Warne for the ages
Shane Warne seemed destined to play forever. He was as unlikely to give up Test cricket as he was to rub out his other vices. He loved the game, the dressing room, the camaraderie and was in command whenever his right hand gripped the ball.
Even at 37, a time when many true greats are incapable of sustaining their standards, he was heaving and weaving his side towards the Ashes. Surely the talk of him stepping down was like his promotion of the flipper - more bluff than fact. Glenn McGrath, who is also tipped to retire, spoke about playing till he was 40, but it was always Warne who was most likely to get there. It won't happen.
This is the news Australia has been dreading since his finger operation in 1996 when we first realised his mortality. Ten years later - through wonderful, successful, jaw-dropping, career-threatening and often infuriating times - he has finally realised his career is ticking towards midnight and the Sydney Test will be his 145th and last.
It's impossible to measure how much Australian cricket will miss him. Warne has ensured the stunning reputations of four captains during his 15-year career and helped change the game's reputation as a sombre examination of endurance. Warne made everything exciting with his beach-boy looks and snapping wrist that killed batsmen in a way we had forgotten about in a world dominated by pace.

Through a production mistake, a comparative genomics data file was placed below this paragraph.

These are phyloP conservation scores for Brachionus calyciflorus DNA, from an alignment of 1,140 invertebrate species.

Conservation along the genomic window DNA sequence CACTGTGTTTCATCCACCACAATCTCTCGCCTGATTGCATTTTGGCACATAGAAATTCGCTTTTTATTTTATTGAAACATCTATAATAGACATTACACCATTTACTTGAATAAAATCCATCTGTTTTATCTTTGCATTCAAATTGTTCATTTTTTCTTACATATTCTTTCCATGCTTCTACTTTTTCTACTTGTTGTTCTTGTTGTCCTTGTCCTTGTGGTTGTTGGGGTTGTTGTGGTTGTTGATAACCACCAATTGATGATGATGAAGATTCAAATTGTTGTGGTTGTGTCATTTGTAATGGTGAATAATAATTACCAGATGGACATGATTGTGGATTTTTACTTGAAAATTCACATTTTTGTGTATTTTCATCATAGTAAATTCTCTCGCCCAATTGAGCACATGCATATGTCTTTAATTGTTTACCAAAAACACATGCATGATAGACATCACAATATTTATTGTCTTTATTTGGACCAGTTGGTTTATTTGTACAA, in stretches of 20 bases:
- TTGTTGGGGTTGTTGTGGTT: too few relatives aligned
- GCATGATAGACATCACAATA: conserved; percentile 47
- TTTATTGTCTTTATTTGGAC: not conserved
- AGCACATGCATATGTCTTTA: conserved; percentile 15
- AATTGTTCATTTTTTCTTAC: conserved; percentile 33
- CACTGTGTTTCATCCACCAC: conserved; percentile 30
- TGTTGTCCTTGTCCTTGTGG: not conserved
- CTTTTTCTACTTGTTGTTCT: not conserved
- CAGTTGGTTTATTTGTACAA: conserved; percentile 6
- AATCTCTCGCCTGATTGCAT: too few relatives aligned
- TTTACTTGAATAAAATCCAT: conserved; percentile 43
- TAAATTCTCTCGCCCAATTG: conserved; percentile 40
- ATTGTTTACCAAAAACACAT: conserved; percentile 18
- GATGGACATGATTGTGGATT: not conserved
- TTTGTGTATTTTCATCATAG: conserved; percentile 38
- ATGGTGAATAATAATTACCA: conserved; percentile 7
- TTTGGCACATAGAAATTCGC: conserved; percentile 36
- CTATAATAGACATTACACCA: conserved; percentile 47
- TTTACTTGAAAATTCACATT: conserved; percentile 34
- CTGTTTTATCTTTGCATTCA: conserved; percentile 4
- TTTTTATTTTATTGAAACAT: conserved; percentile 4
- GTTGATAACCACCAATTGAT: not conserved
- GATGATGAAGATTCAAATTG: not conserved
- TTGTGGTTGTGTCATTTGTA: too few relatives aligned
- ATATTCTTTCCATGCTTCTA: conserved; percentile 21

Over after over he walked in and lobbed the ball invitingly before it would drift, dip and turn. It was cruel for batsmen and delicious for the rest. Later in his career he proved he could work miracles when the same thing happened with the ball going straight.
Warne was a matador who refused the traditional weapon of speed. Thousands tried to match him, from impressionable children to envious parents, and the most dramatic measure of his success - more than the wickets, the strike-rates or the scandals - is that nobody has been able to copy him.
In a side where the new boys step comfortably into the role of their predecessors, no matter how big the names, Warne's spot may never been filled. We have been fortunate to live in the age of a Wisden Cricketer of the Century, just like those who boasted about seeing Hobbs, Bradman, Sobers and Richards.
Warne is more than a great name. He has kept people young, lifted the sport's interest and become a global superstar. With his passing, probably into the commentary box next season, cricket will wait for somebody to step up. Perhaps it will be Kevin Pietersen. Perhaps we'll be sitting in hope for a long time. What a ride, what a player.
Peter English is the Australasian editor of Cricinfo